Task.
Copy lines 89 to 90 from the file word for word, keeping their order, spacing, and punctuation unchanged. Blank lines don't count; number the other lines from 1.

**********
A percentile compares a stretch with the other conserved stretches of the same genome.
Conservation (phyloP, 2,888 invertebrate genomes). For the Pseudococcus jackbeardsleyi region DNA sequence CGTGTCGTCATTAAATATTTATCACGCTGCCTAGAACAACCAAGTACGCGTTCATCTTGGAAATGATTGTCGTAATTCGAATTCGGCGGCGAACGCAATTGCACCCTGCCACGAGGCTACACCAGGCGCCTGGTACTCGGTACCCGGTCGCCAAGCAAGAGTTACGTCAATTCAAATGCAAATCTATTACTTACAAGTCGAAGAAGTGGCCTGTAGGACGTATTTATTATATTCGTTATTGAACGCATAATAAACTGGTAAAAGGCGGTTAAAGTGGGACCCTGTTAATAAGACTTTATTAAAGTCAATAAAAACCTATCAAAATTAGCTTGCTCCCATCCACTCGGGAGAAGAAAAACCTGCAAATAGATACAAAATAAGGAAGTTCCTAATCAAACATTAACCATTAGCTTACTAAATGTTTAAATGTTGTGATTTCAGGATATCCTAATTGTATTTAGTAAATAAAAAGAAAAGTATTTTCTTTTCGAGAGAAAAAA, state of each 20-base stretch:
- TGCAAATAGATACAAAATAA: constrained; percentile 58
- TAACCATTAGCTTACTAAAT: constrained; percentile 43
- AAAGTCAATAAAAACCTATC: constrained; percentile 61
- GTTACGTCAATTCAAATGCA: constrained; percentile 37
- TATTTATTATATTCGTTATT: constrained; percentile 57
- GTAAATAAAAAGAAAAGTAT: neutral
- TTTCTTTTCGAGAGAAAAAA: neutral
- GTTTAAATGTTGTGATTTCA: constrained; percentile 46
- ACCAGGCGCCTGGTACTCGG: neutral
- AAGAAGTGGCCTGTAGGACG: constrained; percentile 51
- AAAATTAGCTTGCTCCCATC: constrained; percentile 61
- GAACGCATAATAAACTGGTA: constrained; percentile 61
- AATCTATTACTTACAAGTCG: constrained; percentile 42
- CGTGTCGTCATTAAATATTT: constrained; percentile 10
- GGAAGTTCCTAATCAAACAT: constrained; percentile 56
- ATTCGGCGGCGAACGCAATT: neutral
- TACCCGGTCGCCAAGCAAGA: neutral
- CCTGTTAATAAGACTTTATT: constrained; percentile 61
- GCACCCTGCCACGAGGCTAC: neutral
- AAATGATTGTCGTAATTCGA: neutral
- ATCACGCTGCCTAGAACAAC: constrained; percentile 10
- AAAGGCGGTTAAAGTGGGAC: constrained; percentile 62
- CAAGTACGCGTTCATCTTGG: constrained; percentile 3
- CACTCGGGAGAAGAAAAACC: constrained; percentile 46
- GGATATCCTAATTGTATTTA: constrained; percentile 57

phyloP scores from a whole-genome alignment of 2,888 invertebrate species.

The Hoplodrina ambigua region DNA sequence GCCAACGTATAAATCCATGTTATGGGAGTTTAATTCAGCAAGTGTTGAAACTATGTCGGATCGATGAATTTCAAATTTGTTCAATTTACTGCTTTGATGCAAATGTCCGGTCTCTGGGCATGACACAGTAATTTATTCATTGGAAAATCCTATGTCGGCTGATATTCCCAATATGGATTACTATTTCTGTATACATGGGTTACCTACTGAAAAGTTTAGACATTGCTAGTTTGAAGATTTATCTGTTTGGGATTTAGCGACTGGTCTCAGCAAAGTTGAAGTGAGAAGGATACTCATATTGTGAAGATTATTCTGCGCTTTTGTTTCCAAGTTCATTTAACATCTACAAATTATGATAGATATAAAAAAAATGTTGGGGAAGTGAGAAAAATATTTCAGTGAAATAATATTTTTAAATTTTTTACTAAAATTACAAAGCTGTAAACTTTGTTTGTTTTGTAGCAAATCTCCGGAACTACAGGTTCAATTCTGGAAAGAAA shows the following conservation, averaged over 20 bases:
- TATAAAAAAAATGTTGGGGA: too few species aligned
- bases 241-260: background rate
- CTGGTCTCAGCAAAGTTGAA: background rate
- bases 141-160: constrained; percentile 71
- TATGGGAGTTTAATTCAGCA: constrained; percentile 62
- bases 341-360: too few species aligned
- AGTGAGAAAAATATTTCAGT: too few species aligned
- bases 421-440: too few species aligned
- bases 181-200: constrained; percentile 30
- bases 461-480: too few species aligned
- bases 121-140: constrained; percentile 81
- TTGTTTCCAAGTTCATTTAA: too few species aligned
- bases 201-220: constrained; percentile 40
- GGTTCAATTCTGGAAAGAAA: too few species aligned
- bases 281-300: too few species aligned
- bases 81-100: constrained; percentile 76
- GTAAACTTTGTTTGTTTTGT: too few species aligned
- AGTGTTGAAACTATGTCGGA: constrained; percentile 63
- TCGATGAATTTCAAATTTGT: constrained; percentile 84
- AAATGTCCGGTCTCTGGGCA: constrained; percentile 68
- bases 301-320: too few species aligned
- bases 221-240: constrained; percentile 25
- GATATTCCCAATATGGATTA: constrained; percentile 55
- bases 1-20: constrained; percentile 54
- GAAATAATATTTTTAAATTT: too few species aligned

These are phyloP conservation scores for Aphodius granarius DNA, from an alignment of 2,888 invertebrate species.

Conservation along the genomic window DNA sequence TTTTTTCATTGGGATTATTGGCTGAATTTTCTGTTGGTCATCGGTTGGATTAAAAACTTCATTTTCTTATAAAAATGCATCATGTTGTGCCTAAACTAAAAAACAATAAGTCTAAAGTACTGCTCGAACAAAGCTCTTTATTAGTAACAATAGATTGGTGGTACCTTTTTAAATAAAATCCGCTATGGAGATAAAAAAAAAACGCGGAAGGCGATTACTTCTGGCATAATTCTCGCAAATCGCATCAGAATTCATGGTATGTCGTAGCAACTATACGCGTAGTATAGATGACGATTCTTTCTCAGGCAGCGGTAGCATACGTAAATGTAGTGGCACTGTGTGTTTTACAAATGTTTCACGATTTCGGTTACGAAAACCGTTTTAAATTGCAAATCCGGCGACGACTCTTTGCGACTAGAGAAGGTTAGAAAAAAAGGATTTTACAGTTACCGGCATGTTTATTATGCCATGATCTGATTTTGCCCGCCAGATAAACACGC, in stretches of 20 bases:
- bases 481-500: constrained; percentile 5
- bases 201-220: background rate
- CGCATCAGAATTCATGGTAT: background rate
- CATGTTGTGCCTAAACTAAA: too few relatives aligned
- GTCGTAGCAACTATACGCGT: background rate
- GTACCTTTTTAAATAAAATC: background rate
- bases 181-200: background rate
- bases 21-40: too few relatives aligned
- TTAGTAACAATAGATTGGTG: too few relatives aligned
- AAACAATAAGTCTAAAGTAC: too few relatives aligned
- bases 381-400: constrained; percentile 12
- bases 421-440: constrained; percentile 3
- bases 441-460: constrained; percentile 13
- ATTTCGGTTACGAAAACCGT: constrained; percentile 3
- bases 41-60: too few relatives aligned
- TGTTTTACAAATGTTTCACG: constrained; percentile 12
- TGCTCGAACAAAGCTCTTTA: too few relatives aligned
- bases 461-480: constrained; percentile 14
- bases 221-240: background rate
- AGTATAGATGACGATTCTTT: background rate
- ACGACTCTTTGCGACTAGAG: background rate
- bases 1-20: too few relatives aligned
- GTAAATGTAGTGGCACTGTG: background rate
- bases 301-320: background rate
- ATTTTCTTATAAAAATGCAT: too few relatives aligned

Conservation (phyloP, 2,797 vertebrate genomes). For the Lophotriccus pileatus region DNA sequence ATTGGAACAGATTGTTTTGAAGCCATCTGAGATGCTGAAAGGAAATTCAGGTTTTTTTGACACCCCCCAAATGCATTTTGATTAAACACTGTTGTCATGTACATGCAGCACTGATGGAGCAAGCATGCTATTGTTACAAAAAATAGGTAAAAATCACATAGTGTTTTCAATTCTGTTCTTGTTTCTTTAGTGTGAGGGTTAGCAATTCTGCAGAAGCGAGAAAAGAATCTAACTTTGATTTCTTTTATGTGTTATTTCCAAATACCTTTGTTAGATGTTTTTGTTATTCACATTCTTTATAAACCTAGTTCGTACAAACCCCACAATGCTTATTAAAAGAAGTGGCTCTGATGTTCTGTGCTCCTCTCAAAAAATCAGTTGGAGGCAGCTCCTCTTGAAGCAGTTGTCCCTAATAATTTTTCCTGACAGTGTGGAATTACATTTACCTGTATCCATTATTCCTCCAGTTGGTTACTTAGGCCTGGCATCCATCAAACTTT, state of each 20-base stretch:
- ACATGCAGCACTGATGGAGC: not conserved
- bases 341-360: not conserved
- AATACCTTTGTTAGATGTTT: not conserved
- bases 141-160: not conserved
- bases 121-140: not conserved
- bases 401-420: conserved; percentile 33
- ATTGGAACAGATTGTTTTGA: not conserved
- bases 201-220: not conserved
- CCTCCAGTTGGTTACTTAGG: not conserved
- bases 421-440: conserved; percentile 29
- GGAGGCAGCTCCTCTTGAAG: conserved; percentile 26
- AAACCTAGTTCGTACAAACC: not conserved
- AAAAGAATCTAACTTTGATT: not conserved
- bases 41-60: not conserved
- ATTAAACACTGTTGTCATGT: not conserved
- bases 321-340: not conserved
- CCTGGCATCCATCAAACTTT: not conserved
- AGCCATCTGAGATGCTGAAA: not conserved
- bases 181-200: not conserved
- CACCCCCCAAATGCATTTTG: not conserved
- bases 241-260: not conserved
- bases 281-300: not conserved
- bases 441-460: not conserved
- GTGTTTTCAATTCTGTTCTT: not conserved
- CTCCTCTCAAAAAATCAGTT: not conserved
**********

- ATTGGAACAGATTGTTTTGA: not conserved
- bases 201-220: not conserved